Re: Joyce, Episode 90: Time for a Change

feb 29, 2012

Re: Joyce, Episode 90: Time for a Change

“Ineluctable modality of the visible: at least that if no more, thought through my eyes.
Signatures of all things I am here to read, seaspawn and seawrack, the nearing tide, that
rusty boot. Snotgreen, bluesilver, rust: coloured signs.”

The beginning of chapter 3, Proteus. Stephen’s stream of consciousness takes over as he walks along the beach.


Re: Joyce, Episode 89: Bye Bye Nestor

feb 22, 2012

Re: Joyce, Episode 89: Bye Bye Nestor

“—Mr Dedalus!
Running after me. No more letters, I hope.
—Just one moment.
—Yes, sir, Stephen said, turning back at the gate.
Mr Deasy halted, breathing hard and swallowing his
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—I just wanted to say, he said. Ireland, they say, has the
honour of being the only country which never persecuted
the jews. Do you know that? No. And do you know
He frowned sternly on the bright air.
—Why, sir? Stephen asked, beginning to smile.
—Because she never let them in, Mr Deasy said
A coughball of laughter leaped from his throat dragging
after it a rattling chain of phlegm. He turned back quickly,
coughing, laughing, his lifted arms waving to the air.
—She never let them in, he cried again through his
laughter as he stamped on gaitered feet over the gravel of
the path. That’s why.
On his wise shoulders through the checkerwork of
leaves the sun flung spangles, dancing coins.”

End of Chapter 2: Nestor. A brief summary.

Re: Joyce, Episode 88: Befriending Bullocks

feb 15, 2012

Re: Joyce, Episode 88: Befriending Bullocks

“Stephen raised the sheets in his hand.
—Well, sir, he began …
—I foresee, Mr Deasy said, that you will not remain
here very long at this work. You were not born to be a
teacher, I think. Perhaps I am wrong.
—A learner rather, Stephen said.
And here what will you learn more?
Mr Deasy shook his head.
—Who knows? he said. To learn one must be humble.
But life is the great teacher.
Stephen rustled the sheets again.
—As regards these, he began.
—Yes, Mr Deasy said. You have two copies there. If
you can have them published at once.
Telegraph. Irish Homestead.
—I will try, Stephen said, and let you know tomorrow.
I know two editors slightly.
—That will do, Mr Deasy said briskly. I wrote last
night to Mr Field, M.P. There is a meeting of the

cattletraders’ association today at the City Arms hotel. I
asked him to lay my letter before the meeting. You see if
you can get it into your two papers. What are they?
—The Evening Telegraph …
—That will do, Mr Deasy said. There is no time to
lose. Now I have to answer that letter from my cousin.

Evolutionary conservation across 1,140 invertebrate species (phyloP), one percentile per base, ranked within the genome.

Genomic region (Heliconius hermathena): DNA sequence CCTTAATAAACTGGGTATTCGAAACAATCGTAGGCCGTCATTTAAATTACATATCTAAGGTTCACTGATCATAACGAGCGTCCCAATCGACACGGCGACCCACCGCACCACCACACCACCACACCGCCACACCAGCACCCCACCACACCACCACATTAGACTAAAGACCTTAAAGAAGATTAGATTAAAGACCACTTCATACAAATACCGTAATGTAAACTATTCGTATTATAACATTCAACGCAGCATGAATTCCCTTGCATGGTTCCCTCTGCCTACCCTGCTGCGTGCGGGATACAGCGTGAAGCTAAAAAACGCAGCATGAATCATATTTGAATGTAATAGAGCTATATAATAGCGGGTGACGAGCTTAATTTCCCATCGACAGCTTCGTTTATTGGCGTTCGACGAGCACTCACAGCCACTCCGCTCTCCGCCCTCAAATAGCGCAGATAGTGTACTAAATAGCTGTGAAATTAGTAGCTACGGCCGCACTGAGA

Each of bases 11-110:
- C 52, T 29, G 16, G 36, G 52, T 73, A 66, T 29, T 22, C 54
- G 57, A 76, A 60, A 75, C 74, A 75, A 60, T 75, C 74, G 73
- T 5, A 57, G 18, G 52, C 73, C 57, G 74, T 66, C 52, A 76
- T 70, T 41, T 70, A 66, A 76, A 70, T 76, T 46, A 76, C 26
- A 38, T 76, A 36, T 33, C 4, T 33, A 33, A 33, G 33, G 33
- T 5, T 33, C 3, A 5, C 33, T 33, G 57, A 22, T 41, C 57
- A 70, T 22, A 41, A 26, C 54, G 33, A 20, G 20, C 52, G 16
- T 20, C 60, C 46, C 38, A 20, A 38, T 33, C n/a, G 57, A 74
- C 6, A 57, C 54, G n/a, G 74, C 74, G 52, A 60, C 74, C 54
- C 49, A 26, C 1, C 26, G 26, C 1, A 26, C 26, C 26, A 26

—Good morning, sir, Stephen said, putting the sheets
in his pocket. Thank you.
—Not at all, Mr Deasy said as he searched the papers
on his desk. I like to break a lance with you, old as I am.
—Good morning, sir, Stephen said again, bowing to
his bent back.
He went out by the open porch and down the gravel
path under the trees, hearing the cries of voices and crack
of sticks from the playfield. The lions couchant on the
pillars as he passed out through the gate: toothless terrors.
Still I will help him in his fight. Mulligan will dub me a
new name: the bullockbefriending bard.”

Stephen finally pries himself away from Mr. Deasy, and a recurring theme is introduced.

Re: Joyce, Episode 87: Women and Slogans

feb 08, 2012

Re: Joyce, Episode 87: Women and Slogans

“Mr Deasy looked down and held for awhile the wings
of his nose tweaked between his fingers. Looking up again
he set them free.
—I am happier than you are, he said. We have
committed many errors and many sins. A woman brought
sin into the world. For a woman who was no better than
she should be, Helen, the runaway wife of Menelaus, ten
years the Greeks made war on Troy. A faithless wife first
brought the strangers to our shore here, MacMurrough’s
wife and her leman, O’Rourke, prince of Breffni. A
woman too brought Parnell low. Many errors, many

failures but not the one sin. I am a struggler now at the
end of my days. But I will fight for the right till the end.
For Ulster will fight
And Ulster will be right.

Mr. Deasy’s litany of women who ruined things for everybody.

Re: Joyce, Episode 86: History’s Nightmare

feb 01, 2012

Re: Joyce, Episode 86: History’s Nightmare

“—Who has not? Stephen said.
—What do you mean? Mr Deasy asked.
He came forward a pace and stood by the table. His
underjaw fell sideways open uncertainly. Is this old
wisdom? He waits to hear from me.
—History, Stephen said, is a nightmare from which I
am trying to awake.

From the playfield the boys raised a shout. A whirring
whistle: goal. What if that nightmare gave you a back
—The ways of the Creator are not our ways, Mr Deasy
said. All human history moves towards one great goal, the
manifestation of God.
Stephen jerked his thumb towards the window, saying:
—That is God.
Hooray! Ay! Whrrwhee!
—What? Mr Deasy asked.
—A shout in the street, Stephen answered, shrugging
his shoulders.”

Joyce the symbolist. History may or may not be moving towards God.